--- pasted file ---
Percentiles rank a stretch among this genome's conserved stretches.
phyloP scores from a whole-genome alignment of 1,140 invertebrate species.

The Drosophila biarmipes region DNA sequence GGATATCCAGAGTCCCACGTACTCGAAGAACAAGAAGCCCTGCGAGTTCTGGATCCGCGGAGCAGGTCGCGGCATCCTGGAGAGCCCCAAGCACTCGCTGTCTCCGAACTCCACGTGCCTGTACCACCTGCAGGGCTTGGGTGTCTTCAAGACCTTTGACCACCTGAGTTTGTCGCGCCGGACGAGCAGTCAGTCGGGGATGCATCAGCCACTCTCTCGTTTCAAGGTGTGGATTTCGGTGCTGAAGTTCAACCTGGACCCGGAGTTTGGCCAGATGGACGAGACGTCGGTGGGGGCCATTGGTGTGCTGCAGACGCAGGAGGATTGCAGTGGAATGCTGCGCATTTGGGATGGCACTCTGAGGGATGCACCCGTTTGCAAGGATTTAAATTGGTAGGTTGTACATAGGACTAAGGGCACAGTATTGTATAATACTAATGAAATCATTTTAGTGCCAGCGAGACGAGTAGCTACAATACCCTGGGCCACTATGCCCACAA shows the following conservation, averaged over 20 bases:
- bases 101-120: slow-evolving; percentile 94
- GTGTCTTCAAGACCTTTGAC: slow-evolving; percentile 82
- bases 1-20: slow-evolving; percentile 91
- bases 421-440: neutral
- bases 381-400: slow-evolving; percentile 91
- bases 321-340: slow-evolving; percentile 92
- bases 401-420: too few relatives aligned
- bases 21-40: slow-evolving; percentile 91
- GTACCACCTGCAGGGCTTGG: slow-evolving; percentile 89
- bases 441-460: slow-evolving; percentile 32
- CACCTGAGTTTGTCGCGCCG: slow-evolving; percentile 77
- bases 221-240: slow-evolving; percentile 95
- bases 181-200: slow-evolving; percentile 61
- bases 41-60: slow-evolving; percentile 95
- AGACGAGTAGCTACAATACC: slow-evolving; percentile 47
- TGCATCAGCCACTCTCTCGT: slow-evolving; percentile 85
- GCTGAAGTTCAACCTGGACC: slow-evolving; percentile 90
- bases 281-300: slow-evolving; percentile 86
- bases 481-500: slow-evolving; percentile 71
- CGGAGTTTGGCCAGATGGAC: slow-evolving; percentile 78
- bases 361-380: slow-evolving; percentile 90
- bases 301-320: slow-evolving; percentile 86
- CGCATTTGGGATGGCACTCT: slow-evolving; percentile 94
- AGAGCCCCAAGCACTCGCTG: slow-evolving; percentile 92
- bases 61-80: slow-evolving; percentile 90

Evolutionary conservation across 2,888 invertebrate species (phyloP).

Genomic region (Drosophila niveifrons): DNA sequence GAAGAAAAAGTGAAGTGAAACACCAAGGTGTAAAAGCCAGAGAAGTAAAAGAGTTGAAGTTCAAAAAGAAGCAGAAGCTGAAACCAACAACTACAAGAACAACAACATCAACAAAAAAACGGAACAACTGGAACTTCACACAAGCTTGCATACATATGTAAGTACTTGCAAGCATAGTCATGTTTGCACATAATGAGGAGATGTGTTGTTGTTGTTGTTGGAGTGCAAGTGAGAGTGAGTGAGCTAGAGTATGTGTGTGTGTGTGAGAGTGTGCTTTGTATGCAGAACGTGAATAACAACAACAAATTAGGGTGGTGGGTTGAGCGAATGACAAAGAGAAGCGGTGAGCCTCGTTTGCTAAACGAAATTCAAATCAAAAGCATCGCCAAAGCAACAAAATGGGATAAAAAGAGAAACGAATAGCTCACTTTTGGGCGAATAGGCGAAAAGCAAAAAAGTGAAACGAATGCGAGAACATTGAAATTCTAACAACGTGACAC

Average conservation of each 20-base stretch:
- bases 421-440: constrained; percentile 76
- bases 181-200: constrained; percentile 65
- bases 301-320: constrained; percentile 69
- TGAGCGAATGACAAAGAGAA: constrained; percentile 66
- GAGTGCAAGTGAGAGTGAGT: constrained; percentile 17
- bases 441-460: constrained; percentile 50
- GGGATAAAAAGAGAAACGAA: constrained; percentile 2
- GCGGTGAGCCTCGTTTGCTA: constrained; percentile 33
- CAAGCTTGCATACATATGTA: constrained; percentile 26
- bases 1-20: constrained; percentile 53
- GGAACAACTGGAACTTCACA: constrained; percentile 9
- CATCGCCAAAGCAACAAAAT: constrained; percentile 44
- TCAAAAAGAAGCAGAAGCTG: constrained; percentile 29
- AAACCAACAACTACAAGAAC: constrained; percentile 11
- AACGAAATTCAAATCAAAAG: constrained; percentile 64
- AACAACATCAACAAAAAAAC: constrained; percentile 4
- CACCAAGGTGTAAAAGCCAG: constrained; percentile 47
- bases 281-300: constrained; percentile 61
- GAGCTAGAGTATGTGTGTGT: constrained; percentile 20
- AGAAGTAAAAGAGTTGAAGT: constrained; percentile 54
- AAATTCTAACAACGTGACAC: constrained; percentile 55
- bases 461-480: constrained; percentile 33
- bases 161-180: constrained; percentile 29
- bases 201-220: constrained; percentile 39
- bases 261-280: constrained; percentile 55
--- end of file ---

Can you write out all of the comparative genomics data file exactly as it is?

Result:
Percentiles rank a stretch among this genome's conserved stretches.
phyloP scores from a whole-genome alignment of 1,140 invertebrate species.

The Drosophila biarmipes region DNA sequence GGATATCCAGAGTCCCACGTACTCGAAGAACAAGAAGCCCTGCGAGTTCTGGATCCGCGGAGCAGGTCGCGGCATCCTGGAGAGCCCCAAGCACTCGCTGTCTCCGAACTCCACGTGCCTGTACCACCTGCAGGGCTTGGGTGTCTTCAAGACCTTTGACCACCTGAGTTTGTCGCGCCGGACGAGCAGTCAGTCGGGGATGCATCAGCCACTCTCTCGTTTCAAGGTGTGGATTTCGGTGCTGAAGTTCAACCTGGACCCGGAGTTTGGCCAGATGGACGAGACGTCGGTGGGGGCCATTGGTGTGCTGCAGACGCAGGAGGATTGCAGTGGAATGCTGCGCATTTGGGATGGCACTCTGAGGGATGCACCCGTTTGCAAGGATTTAAATTGGTAGGTTGTACATAGGACTAAGGGCACAGTATTGTATAATACTAATGAAATCATTTTAGTGCCAGCGAGACGAGTAGCTACAATACCCTGGGCCACTATGCCCACAA shows the following conservation, averaged over 20 bases:
- bases 101-120: slow-evolving; percentile 94
- GTGTCTTCAAGACCTTTGAC: slow-evolving; percentile 82
- bases 1-20: slow-evolving; percentile 91
- bases 421-440: neutral
- bases 381-400: slow-evolving; percentile 91
- bases 321-340: slow-evolving; percentile 92
- bases 401-420: too few relatives aligned
- bases 21-40: slow-evolving; percentile 91
- GTACCACCTGCAGGGCTTGG: slow-evolving; percentile 89
- bases 441-460: slow-evolving; percentile 32
- CACCTGAGTTTGTCGCGCCG: slow-evolving; percentile 77
- bases 221-240: slow-evolving; percentile 95
- bases 181-200: slow-evolving; percentile 61
- bases 41-60: slow-evolving; percentile 95
- AGACGAGTAGCTACAATACC: slow-evolving; percentile 47
- TGCATCAGCCACTCTCTCGT: slow-evolving; percentile 85
- GCTGAAGTTCAACCTGGACC: slow-evolving; percentile 90
- bases 281-300: slow-evolving; percentile 86
- bases 481-500: slow-evolving; percentile 71
- CGGAGTTTGGCCAGATGGAC: slow-evolving; percentile 78
- bases 361-380: slow-evolving; percentile 90
- bases 301-320: slow-evolving; percentile 86
- CGCATTTGGGATGGCACTCT: slow-evolving; percentile 94
- AGAGCCCCAAGCACTCGCTG: slow-evolving; percentile 92
- bases 61-80: slow-evolving; percentile 90

Evolutionary conservation across 2,888 invertebrate species (phyloP).

Genomic region (Drosophila niveifrons): DNA sequence GAAGAAAAAGTGAAGTGAAACACCAAGGTGTAAAAGCCAGAGAAGTAAAAGAGTTGAAGTTCAAAAAGAAGCAGAAGCTGAAACCAACAACTACAAGAACAACAACATCAACAAAAAAACGGAACAACTGGAACTTCACACAAGCTTGCATACATATGTAAGTACTTGCAAGCATAGTCATGTTTGCACATAATGAGGAGATGTGTTGTTGTTGTTGTTGGAGTGCAAGTGAGAGTGAGTGAGCTAGAGTATGTGTGTGTGTGTGAGAGTGTGCTTTGTATGCAGAACGTGAATAACAACAACAAATTAGGGTGGTGGGTTGAGCGAATGACAAAGAGAAGCGGTGAGCCTCGTTTGCTAAACGAAATTCAAATCAAAAGCATCGCCAAAGCAACAAAATGGGATAAAAAGAGAAACGAATAGCTCACTTTTGGGCGAATAGGCGAAAAGCAAAAAAGTGAAACGAATGCGAGAACATTGAAATTCTAACAACGTGACAC

Average conservation of each 20-base stretch:
- bases 421-440: constrained; percentile 76
- bases 181-200: constrained; percentile 65
- bases 301-320: constrained; percentile 69
- TGAGCGAATGACAAAGAGAA: constrained; percentile 66
- GAGTGCAAGTGAGAGTGAGT: constrained; percentile 17
- bases 441-460: constrained; percentile 50
- GGGATAAAAAGAGAAACGAA: constrained; percentile 2
- GCGGTGAGCCTCGTTTGCTA: constrained; percentile 33
- CAAGCTTGCATACATATGTA: constrained; percentile 26
- bases 1-20: constrained; percentile 53
- GGAACAACTGGAACTTCACA: constrained; percentile 9
- CATCGCCAAAGCAACAAAAT: constrained; percentile 44
- TCAAAAAGAAGCAGAAGCTG: constrained; percentile 29
- AAACCAACAACTACAAGAAC: constrained; percentile 11
- AACGAAATTCAAATCAAAAG: constrained; percentile 64
- AACAACATCAACAAAAAAAC: constrained; percentile 4
- CACCAAGGTGTAAAAGCCAG: constrained; percentile 47
- bases 281-300: constrained; percentile 61
- GAGCTAGAGTATGTGTGTGT: constrained; percentile 20
- AGAAGTAAAAGAGTTGAAGT: constrained; percentile 54
- AAATTCTAACAACGTGACAC: constrained; percentile 55
- bases 461-480: constrained; percentile 33
- bases 161-180: constrained; percentile 29
- bases 201-220: constrained; percentile 39
- bases 261-280: constrained; percentile 55